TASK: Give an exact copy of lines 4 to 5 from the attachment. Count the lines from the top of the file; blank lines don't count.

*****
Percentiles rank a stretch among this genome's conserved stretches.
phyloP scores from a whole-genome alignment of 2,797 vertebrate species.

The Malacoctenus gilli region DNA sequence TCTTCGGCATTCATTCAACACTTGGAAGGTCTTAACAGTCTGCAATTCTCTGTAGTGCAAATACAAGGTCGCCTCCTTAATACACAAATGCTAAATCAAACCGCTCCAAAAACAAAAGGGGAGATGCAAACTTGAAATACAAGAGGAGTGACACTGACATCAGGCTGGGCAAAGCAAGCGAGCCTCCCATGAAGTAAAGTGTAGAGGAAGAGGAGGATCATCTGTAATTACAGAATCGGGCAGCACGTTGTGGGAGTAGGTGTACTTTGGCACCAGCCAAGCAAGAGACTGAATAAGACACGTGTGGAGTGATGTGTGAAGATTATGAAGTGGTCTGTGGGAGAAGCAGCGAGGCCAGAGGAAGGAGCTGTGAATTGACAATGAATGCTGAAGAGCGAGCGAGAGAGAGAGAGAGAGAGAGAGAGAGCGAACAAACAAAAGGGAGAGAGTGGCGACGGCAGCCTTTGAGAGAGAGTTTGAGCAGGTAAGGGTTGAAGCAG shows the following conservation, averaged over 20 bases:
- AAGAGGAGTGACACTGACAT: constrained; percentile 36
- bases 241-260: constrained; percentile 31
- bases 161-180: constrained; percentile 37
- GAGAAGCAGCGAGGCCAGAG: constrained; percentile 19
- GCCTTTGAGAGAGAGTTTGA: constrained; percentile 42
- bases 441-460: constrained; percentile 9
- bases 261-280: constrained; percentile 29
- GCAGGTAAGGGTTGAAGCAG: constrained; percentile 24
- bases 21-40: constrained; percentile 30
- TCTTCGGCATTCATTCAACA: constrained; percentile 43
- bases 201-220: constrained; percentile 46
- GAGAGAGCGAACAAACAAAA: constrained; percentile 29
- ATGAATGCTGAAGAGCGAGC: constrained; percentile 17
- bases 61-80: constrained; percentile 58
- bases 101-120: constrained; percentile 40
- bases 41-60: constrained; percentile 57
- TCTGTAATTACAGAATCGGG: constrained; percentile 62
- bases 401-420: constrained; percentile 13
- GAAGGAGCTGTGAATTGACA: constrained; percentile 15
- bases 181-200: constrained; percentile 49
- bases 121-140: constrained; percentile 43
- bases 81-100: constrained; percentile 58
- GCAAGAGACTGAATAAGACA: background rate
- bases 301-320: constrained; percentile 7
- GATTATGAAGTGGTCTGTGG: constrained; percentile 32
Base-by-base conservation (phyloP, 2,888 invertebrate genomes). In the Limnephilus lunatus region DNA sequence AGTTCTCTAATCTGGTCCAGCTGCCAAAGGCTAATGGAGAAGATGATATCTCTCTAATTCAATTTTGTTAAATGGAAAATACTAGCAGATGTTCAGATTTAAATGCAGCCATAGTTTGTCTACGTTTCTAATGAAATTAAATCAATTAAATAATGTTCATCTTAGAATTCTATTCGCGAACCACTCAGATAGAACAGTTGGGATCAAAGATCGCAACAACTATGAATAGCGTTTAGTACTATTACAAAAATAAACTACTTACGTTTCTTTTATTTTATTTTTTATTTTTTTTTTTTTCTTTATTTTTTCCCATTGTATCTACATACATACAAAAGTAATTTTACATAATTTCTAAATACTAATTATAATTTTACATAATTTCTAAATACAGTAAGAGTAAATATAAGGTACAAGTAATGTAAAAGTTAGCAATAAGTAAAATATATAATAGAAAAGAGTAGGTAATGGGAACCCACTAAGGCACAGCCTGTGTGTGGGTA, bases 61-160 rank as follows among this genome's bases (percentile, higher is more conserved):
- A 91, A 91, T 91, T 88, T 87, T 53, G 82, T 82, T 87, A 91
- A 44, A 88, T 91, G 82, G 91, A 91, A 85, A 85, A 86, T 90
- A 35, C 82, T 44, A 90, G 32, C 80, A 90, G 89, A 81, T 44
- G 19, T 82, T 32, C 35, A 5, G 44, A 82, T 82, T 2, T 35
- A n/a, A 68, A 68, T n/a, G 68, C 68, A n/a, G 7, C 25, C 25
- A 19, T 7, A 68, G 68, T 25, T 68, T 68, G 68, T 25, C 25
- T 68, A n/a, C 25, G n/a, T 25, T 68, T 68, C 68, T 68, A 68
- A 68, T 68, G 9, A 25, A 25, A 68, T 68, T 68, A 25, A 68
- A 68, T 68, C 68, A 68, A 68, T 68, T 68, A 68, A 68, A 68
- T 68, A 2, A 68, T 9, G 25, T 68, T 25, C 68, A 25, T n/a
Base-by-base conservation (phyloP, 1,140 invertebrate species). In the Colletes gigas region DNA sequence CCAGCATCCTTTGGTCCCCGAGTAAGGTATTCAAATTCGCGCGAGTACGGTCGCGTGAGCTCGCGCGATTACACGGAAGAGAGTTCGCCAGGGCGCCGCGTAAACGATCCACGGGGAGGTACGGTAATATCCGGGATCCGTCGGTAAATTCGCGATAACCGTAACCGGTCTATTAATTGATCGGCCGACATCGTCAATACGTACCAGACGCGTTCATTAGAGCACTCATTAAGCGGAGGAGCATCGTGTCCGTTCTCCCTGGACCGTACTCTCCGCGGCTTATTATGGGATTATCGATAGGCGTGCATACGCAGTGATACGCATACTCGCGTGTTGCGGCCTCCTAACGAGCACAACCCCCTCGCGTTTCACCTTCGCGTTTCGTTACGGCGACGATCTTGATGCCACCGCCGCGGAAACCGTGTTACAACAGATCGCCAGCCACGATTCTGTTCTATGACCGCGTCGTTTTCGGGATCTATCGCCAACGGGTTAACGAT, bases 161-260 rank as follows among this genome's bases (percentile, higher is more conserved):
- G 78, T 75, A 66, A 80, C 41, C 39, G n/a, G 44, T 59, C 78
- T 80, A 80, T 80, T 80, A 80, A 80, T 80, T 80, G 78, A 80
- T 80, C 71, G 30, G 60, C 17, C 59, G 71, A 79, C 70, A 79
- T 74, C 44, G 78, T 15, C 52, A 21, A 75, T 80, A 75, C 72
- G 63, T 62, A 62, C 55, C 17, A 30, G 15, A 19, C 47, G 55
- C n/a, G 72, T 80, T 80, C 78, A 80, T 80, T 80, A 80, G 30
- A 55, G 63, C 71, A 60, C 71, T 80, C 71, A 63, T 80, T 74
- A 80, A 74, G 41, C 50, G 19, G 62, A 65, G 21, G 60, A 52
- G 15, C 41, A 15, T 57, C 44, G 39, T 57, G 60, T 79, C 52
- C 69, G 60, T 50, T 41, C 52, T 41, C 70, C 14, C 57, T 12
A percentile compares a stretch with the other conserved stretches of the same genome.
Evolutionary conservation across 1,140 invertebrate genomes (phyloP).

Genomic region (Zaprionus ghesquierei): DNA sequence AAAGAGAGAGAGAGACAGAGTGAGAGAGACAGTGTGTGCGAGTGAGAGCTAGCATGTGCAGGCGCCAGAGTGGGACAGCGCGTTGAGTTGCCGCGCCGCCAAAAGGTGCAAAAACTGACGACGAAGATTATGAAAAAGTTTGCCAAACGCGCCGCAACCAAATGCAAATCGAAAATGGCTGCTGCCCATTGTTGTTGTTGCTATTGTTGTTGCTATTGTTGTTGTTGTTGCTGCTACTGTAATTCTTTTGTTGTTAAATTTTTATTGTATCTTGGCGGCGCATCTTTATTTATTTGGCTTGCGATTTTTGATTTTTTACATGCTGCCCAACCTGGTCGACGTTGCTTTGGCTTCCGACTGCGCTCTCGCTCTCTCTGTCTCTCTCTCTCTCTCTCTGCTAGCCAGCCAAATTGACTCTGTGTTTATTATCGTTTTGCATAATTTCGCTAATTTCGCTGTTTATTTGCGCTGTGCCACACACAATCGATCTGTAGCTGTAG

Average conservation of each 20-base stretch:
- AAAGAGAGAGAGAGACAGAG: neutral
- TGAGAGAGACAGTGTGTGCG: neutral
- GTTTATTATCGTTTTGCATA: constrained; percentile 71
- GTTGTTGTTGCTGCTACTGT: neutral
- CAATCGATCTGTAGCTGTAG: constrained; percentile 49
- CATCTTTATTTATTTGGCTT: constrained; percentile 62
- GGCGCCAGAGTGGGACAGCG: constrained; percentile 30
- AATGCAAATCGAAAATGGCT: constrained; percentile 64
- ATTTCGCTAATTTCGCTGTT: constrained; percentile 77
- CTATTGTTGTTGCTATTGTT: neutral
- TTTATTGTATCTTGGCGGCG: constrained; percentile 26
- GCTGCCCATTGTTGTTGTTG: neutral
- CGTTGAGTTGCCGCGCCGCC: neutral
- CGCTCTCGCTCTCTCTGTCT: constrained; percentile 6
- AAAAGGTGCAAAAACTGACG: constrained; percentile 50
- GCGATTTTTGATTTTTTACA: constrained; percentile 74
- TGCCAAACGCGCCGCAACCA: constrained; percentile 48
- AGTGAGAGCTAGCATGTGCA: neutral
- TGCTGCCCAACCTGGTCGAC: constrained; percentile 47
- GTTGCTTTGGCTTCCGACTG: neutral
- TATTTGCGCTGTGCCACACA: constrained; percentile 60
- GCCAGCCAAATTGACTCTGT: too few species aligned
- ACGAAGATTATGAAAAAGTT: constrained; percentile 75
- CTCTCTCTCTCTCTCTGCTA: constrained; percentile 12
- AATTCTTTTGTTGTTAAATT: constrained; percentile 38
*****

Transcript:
- AAGAGGAGTGACACTGACAT: constrained; percentile 36
- bases 241-260: constrained; percentile 31